• Otter Views: Chair Lifts and Alpenglow II

    (Last week we were skiing at Lake Tahoe, or, one of us was. The other was not so skilled. We take up the tale at the moment of impact).

    I became a one-man avalanche, tumbling and clattering downhill like something ejected at high speed from a trash compactor. I finally skidded to a halt on my belly, skis hopelessly entangled, my arms outstretched. I lay like that for some time, taking slow, raspy breaths, intent on milking the scene for its dramatic possibilities.

    “Great fall!” my brother Mike shouted. “You didn’t even lose your skis!”

    Indeed, the skis were still attached to my legs, which were still attached to my body. I could see my arms out in front of me, so I knew my head was still attached, too. Amazingly, I didn’t hurt. That would come later.

    “That was fun!” I grunted, ratcheting my skis around. “I want to do that again!” “I’m sure you will,” Mike said. “But first, let’s run through ‘the snowplow’ one more time.”

    Ah, yes. The “snowplow.” How could I have forgotten this simple survival stance: body in a fetal crouch, arms akimbo, knees bent inward, ski tips angled toward each other?

    Planting my poles in the slope uphill, I heaved myself onto my feet. Then Mike demonstrated the snowplow, showing how a transfer of weight from one ski to the other would enable me to make primitive turns and thus control my rate of descent. Or something like that.

    At length we pushed off again. Soon Mike was flying over moguls and slashing through the deep powder that lay in pockets beneath stands of pines. The sun winked off his poles as he flicked off down the hill.

    I crept downward in my hunched snowplow position, crabbing across the flank of the hill, then turning wildly and crabbing back in the other direction.

    “Lean, plant, swivel, unweight, turn!” I recited my brother’s mantra-like instructions, executing a “snowplow turn” without great bodily harm. If the hill steepened and I got moving too fast, I would simply crash-dive to the side, kamikaze-style.

    This method worked well so long as I skied “intermediate” slopes like Weasel and Sherwood Forest. But at the end of the day all the skiers on the mountain had to go down something called the “Valley Run.” This was a steep, narrow road of snow into which all the other ski runs funneled. Roughly two miles long, it snaked from the mid-mountain lift stations to the main ski lodge at the head of the parking lot.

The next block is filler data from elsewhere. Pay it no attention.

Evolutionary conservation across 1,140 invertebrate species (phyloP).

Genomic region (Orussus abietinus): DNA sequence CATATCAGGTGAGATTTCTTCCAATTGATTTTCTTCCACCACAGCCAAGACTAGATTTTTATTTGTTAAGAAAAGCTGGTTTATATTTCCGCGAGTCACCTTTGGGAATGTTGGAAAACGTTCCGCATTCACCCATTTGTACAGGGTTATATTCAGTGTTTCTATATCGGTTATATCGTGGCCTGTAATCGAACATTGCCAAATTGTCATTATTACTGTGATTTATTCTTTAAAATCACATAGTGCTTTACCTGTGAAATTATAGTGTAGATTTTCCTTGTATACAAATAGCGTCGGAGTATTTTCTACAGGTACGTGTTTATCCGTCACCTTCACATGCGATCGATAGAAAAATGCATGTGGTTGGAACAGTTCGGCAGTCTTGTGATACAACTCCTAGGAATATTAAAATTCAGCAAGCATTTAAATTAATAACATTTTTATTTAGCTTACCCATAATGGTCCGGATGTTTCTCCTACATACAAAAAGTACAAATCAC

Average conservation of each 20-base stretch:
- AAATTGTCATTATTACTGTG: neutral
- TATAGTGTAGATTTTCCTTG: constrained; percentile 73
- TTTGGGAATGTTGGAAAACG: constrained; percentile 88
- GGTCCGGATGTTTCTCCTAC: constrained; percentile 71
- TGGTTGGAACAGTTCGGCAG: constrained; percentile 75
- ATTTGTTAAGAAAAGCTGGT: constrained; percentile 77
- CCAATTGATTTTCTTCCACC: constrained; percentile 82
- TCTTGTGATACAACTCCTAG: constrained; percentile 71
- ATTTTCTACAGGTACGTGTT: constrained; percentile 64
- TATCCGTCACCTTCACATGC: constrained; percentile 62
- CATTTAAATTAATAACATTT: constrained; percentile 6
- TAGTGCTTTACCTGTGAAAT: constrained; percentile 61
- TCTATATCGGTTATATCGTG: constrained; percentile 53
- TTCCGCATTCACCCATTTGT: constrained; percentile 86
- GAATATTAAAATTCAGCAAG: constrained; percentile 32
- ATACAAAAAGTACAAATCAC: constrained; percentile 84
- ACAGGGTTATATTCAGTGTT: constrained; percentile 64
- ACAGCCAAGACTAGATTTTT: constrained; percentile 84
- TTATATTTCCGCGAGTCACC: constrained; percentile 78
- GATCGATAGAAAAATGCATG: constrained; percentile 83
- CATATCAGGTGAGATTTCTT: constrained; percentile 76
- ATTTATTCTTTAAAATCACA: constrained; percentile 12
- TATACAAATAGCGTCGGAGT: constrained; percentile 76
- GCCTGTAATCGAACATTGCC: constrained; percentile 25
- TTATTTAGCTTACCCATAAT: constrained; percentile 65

For accomplished Tahoe-area skiers, the Valley Run is the perfect ending to a vigorous day on the slopes – a long, fast glide with a full lake view and the fellowship of hundreds of happy companions. But to a displaced islander, it was a different kettle of ice entirely. I called it the “Valley of the Shadow of Death Run,” because I feared some evil.

    “OK, we’re going down the Valley Run now,” my brother said solemnly. “Your kamikaze crash dives won’t work on this one. Just stay in the snowplow and take your time.”

    As we stood at the crest of that final run, I gazed out upon God’s white earth. Most of the mountain was in shadow, but the highest peaks burned with a clean, gold fire. The sky behind them ached with color. The forests were dark and still. A full moon floated over the lake. I didn’t want to leave.

    “Time to go,” Mike said. We pushed off and were soon hurtling down the snow freeway with hundreds of other skiers, some white-haired, some barely out of kindergarten, all more skillful than I. “Passing on your right,” they would call before rocketing past, or “Watch out to the left!” But nobody yelled: “Use the chair- lift, flatlander!” I was grateful for that.

    Locked into a rigid fearplow, I skirted the sheer drop-offs on the downhill side of the run. Were those ravines littered with the bleached skeletons of other beginners, I wondered, their tattered parkas lifting in the breeze? I leaned, planted, swiveled, unweighted and turned. Funny how those little skills come back to you when your life flashes before your eyes.

    Finally, shaky but happy, we reached the main ski lodge at the base of the mountain. The restaurant and the huge indoor bar roared with après-ski festivity, and a fire blazed merrily in the big stone hearth. Mike and I carried our coffees outside to the deserted deck.

    Above us, the day’s last light kindled the peaks with the mysterious mountain light called “alpenglow,” turning the snow canopies deep pink, then rose, then crimson. At last, the final flickers of daylight leaped off the highest peaks into a star-sparked cobalt sky.

    posted to Cedar Street Times on February 20, 2015

    Topics: Otter Views


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